Skip to comments.Is it time for the “continuing” Anglican Churches to unify?
Posted on 02/18/2007 4:23:24 PM PST by sionnsar
I was reading this post on The Continuum and the thought has crossed my mind before. And the suggestion of (perhaps) a 2nd communal province in North America makes this idea VERY timely and VERY VERY important.
This new province would have, as possibilities, ready-to-use components that can all benefit each other as co-communicants in an Orthodox province.
The ACC, APCK, AMiA, CANA, REC and former TEC parishes / dioceses will not be as large as TEC, initially. But their evengelical fervor, proven to be more ardent than that of the revisionists, doubtlessly will allow for greater growth in this new province. Factor in the Episcopalians are too smart to have kids mindset, and the future definitely would belong to the Orthodox Province.
All these groups are 1928 BCP-oriented, all adhere to Romes position on WO and other social issues, so their Orthodoxy makes for a great deal of common cause. All they need to do is start the union, and NOT bicker, NOT adhere to falsely sacred cows, and focus on the larger picture.
It could be really energizing and vibrant, to bring all the Continuum back into the Communion.
You are a member of one of the more conservative bodies, as I recall. Do you think the proposal is workable?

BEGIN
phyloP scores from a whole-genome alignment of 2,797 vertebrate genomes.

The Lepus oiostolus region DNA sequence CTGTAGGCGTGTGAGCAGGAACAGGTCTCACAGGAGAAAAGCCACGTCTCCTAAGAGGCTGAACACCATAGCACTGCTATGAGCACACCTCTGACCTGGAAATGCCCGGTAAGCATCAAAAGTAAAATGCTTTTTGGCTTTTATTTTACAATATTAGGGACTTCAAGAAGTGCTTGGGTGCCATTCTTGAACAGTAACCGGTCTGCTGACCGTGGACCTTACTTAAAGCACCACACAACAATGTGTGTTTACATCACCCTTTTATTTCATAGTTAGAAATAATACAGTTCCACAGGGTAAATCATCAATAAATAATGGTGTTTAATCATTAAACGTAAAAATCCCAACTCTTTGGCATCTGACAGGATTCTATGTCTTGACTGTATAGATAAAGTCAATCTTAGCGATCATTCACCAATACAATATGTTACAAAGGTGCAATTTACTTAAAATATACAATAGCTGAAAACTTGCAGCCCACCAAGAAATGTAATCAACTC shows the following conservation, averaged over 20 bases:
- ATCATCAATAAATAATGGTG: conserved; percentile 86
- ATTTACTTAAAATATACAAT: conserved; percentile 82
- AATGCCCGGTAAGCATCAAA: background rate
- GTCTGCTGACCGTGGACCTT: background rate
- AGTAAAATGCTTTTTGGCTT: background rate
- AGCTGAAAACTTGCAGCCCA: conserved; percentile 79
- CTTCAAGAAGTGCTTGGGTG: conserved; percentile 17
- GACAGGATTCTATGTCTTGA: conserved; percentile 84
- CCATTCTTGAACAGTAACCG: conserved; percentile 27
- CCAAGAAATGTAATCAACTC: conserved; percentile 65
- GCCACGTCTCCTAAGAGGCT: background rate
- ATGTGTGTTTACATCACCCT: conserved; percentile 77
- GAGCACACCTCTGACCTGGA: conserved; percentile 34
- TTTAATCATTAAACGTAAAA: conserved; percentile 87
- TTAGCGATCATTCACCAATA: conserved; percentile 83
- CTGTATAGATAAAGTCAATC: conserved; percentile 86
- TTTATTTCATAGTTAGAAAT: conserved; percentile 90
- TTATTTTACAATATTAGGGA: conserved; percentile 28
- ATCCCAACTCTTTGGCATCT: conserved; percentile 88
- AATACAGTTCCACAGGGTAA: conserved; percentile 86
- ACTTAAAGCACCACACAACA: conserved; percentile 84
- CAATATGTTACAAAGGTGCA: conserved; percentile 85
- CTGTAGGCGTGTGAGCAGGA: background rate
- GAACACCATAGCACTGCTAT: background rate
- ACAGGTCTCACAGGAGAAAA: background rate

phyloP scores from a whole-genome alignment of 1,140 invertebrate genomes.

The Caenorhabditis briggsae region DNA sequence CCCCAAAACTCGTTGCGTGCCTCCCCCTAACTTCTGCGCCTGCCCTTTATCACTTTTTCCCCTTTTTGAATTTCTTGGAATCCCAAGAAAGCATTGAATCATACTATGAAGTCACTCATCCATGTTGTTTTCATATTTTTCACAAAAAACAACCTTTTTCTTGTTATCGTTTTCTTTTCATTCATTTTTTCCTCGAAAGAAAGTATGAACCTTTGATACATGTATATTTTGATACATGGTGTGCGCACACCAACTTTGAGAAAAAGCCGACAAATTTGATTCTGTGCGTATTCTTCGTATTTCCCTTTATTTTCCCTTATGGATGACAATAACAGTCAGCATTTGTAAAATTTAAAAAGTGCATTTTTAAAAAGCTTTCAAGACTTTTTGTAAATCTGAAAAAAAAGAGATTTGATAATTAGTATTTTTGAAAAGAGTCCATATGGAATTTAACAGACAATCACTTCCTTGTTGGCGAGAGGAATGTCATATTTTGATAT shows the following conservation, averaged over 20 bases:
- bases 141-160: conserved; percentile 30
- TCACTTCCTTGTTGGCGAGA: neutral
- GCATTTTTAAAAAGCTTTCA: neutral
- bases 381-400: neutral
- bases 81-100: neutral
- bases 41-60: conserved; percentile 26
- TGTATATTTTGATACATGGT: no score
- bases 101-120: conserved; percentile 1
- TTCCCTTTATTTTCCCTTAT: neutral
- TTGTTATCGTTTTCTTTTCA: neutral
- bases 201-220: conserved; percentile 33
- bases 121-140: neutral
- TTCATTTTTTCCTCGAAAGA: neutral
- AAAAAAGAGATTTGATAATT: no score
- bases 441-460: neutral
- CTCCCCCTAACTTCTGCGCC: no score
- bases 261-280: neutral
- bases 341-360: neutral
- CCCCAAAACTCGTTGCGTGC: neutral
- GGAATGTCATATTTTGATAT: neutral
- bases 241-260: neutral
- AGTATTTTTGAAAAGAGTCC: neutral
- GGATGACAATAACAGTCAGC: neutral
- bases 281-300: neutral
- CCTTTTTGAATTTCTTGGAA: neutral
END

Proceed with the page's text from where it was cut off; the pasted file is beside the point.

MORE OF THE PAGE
I'm a member of the APA and I do not think it is workable. It seems to be very appealing to the people who are just now leaving ECUSA/TEC, less appealing to those of us who have been out for a longer time.
I think it could work once the groups decide that the essentials are more important than the non-essentials.
Case in point: I'm an AMIA priest currently working to plant a church here in the Spokane Valley and twice already I've been invited to preach at the local ACA church.
We're really all on the same team, perhaps just playing different positions.
I think the APA-REC merger is likely to (continue to) be a difficult one; quite a reach. But between the APCK and the ACC, I don't understand why we aren't already there.
The total lack of Anglican unity, which can only come from above, was one of the clearest signs for me to high-tail it to Rome when I became disillusioned of Episcopalianism in 1992.
The idea that Continuing Anglican unity is not workable is a sign that Continuing Anglicanism is a work of man. Man has been unable to unite anything of his own since the Tower of Babel.
There is strong question on the APCK side about some of the ACC clergy. Here in NC relations are on the Ice Age side between active APCK and ACC people.
Is that all? C'mon, call a commission, put this problem-solver engineer on it, we'll get it hammered out in short order. (It may not be comfortable for a few folks for a short time, for much fewer for a longer time, but we have to start undoing all these divisions.)
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